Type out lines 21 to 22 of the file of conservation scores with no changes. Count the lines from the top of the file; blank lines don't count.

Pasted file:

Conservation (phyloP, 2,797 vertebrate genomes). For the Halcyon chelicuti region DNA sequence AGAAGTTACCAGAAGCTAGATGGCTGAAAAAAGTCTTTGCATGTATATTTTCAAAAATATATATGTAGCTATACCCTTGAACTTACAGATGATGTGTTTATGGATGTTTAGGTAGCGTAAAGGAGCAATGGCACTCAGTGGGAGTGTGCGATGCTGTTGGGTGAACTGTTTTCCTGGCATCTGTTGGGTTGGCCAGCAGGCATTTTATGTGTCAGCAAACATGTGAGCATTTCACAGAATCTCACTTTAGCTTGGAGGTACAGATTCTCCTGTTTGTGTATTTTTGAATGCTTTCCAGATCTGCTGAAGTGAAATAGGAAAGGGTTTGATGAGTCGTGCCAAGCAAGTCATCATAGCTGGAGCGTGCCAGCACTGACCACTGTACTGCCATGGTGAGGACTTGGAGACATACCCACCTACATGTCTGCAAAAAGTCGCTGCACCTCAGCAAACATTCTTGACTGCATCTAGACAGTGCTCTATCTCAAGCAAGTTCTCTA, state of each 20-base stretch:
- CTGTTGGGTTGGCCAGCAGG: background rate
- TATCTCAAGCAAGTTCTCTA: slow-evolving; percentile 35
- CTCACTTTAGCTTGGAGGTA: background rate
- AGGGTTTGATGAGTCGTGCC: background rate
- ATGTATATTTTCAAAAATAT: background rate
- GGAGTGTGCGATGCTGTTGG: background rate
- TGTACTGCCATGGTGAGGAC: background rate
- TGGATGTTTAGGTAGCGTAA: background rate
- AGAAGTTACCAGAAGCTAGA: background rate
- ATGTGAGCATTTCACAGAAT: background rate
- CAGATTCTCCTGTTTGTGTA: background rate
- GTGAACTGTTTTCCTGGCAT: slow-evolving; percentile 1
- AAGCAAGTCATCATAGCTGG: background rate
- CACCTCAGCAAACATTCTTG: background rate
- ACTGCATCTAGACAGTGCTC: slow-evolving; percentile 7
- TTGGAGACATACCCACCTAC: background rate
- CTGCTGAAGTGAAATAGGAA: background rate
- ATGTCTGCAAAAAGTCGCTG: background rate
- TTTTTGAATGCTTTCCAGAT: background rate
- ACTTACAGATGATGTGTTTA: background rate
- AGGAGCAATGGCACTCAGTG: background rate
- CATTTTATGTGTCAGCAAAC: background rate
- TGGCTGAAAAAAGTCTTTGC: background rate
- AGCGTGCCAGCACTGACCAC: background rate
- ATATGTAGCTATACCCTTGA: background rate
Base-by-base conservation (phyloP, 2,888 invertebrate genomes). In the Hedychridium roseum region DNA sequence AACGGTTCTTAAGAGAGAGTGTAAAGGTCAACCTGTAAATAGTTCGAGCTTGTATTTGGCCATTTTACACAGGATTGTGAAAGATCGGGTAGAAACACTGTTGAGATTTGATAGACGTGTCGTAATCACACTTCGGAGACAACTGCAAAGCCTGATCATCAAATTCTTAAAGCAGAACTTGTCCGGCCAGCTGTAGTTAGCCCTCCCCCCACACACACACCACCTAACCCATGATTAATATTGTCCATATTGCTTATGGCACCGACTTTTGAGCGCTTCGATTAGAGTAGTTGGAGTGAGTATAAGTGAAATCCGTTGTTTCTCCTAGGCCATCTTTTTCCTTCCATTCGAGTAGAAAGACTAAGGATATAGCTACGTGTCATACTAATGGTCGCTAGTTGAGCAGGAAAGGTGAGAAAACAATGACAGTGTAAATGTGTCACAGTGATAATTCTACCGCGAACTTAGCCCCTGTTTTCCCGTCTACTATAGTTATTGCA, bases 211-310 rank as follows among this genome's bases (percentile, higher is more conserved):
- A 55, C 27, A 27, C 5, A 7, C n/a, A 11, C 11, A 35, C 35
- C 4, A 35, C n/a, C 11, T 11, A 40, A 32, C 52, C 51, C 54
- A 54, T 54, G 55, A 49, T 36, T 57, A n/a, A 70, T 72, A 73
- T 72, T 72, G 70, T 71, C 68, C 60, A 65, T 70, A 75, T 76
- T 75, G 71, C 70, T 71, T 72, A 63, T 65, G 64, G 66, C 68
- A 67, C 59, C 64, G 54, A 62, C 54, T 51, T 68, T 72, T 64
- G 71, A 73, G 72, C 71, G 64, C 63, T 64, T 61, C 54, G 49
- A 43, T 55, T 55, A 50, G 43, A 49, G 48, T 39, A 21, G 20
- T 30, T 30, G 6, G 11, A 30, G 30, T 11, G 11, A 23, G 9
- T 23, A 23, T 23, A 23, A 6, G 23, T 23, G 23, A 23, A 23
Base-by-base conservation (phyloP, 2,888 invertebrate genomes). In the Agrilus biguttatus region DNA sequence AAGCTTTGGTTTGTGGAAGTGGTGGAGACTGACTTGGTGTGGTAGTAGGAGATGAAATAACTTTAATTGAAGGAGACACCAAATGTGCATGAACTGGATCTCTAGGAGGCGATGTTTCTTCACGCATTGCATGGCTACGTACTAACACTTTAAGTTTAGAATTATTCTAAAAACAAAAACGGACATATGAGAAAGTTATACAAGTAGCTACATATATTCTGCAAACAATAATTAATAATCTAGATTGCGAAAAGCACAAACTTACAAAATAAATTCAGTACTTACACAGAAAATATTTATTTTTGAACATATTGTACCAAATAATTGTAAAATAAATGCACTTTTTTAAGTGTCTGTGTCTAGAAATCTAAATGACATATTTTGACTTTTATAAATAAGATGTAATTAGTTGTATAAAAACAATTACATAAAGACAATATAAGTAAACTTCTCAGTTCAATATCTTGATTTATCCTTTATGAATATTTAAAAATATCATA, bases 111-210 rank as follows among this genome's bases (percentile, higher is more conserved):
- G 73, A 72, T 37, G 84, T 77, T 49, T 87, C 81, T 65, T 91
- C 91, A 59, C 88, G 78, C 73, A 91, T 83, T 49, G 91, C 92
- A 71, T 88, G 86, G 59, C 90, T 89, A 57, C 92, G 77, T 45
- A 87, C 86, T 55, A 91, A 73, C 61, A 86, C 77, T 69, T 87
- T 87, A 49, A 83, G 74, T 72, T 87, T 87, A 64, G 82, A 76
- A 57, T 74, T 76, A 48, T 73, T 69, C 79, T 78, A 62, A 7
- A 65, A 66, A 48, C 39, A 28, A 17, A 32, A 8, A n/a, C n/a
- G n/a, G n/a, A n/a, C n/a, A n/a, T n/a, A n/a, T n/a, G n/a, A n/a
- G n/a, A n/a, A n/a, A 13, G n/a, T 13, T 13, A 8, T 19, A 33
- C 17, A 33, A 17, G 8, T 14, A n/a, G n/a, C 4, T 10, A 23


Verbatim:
- ACTTACAGATGATGTGTTTA: background rate
- AGGAGCAATGGCACTCAGTG: background rate